Sunday, February 24, 2008

Uptown Gets Crazier On March 3rd

Uptown's new dining destination, El Pollo Loco, is opening on March 3rd, according to the Store Manager. For those of you not familiar with El Pollo Loco, it is a west coast-based fast food chain that specializes in charbroiled chicken and Mexican food. It is nice to have a reputable restaurant occupy the neglected property at Sheridan and Wilson.


  1. uhhh.... all I have to say is gross! Sorry, I will not be eating there!

  2. I am very excited for a fast food restaurant with healthy options. Looking forward to trying it.

  3. I'm thrilled to see a big name restaurant go in there, as opposed to the skanky wannabe the former owner tried when he disassociated his franchise from Burger King.

    Let's hope El Pollo Loco takes some tips from McDonalds about security. Much improved over there now, especially since they stopped taking walk-ups at the drive-thru after that kid was shot.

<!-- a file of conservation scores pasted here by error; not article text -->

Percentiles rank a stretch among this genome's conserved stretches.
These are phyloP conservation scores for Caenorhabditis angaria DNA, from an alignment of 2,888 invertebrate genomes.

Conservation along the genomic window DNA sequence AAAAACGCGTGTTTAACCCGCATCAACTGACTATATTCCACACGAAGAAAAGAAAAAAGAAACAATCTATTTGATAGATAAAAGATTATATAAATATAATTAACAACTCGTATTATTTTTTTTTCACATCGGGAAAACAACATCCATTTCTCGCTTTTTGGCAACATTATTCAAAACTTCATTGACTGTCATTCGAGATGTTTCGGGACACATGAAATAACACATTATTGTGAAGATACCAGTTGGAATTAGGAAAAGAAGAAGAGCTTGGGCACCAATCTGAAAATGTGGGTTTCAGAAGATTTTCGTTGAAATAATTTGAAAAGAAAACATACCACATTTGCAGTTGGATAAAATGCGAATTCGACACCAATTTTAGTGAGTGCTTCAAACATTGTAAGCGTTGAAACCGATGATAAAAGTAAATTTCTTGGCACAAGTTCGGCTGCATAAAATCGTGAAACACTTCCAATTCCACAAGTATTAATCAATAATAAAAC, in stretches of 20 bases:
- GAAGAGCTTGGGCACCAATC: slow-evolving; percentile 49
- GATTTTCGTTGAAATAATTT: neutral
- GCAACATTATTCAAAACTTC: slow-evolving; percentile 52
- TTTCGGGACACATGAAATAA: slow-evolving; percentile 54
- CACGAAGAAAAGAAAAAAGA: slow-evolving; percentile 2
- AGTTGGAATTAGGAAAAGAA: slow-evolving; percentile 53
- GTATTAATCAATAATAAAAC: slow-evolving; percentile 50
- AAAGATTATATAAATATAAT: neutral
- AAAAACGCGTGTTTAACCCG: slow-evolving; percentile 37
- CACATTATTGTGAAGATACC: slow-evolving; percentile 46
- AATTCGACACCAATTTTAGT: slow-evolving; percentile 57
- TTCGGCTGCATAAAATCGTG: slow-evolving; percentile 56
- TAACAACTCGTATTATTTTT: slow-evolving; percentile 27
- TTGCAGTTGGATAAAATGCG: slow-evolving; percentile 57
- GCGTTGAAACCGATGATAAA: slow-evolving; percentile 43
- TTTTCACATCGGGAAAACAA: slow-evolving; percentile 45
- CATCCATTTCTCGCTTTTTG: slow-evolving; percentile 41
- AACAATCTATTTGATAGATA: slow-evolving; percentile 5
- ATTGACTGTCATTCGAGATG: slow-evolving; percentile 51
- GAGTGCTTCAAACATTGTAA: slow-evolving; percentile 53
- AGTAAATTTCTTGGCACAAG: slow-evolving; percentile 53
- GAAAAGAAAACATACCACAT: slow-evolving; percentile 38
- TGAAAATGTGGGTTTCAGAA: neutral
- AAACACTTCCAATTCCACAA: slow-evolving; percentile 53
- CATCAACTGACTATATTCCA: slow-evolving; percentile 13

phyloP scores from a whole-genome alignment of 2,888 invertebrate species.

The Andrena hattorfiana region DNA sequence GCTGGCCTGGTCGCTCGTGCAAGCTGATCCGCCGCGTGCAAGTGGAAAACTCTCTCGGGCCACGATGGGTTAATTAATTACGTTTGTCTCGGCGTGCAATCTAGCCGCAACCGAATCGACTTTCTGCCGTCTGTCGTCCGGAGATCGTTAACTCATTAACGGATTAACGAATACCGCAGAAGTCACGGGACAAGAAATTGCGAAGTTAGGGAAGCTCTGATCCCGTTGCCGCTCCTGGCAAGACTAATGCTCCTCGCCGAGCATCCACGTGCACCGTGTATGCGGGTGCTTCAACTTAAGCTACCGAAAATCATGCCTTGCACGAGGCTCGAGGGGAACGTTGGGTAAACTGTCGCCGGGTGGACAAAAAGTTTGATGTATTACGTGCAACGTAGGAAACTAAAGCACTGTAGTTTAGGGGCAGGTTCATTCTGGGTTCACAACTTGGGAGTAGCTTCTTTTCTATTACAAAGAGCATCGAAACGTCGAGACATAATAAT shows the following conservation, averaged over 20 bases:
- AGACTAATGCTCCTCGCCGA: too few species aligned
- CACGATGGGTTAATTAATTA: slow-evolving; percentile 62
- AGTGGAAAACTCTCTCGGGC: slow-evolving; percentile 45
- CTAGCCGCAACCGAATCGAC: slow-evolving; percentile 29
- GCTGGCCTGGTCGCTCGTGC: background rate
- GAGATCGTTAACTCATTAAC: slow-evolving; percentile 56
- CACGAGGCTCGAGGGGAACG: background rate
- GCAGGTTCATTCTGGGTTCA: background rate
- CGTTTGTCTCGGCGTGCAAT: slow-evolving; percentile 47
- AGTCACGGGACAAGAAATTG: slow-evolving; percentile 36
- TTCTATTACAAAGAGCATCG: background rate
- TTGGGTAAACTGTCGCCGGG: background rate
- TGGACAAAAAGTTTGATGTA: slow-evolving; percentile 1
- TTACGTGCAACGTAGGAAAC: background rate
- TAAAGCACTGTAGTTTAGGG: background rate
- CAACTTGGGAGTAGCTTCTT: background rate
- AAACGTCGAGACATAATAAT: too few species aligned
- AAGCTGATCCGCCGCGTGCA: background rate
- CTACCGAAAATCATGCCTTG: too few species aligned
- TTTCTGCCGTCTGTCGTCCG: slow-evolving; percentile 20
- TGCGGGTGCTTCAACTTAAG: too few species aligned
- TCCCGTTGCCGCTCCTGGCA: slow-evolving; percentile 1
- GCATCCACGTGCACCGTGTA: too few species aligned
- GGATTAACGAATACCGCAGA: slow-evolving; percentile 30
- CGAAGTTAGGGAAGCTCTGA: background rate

4. things keep changing all the time - we're staying on track folks... maybe sometimes not as fast as we'd like, but the changes are happening and will continue.

    ps... anonymous #1 - please don't be negative.

    Have a nice day!

  5. It's all changing thanks to Helen Shiller and her wonderful leadership.

  6. #6 - you have a typo. You used the word leader. No big deal, we knew what you meant.

    btw - I think Shiller is just getting to work. She should get a solid two hours in today. Please she is under alot of stress with her voting.

  7. "her wonderful leadership."

    Indeed. It takes time to get a fast food place to open.

    20 years ain't so bad.


  8. for sure it's all her fault everything

    she owns evey block of Uptown

  9. No, not her fault for everything, but Helen has a long history of wanting to be portrayed as a victim, so it's nice of you to suggest she's one.

    Most aldermen are expected to have some influence over the retail in their ward. Would you think it's fair to say that Helen might have some influence in this ward?

    Here's a pop quiz:
    If you walk down Broadway from Montrose and head north to Leland where the ward ends, what do we have of more: empty storefronts or hair & beauty salons?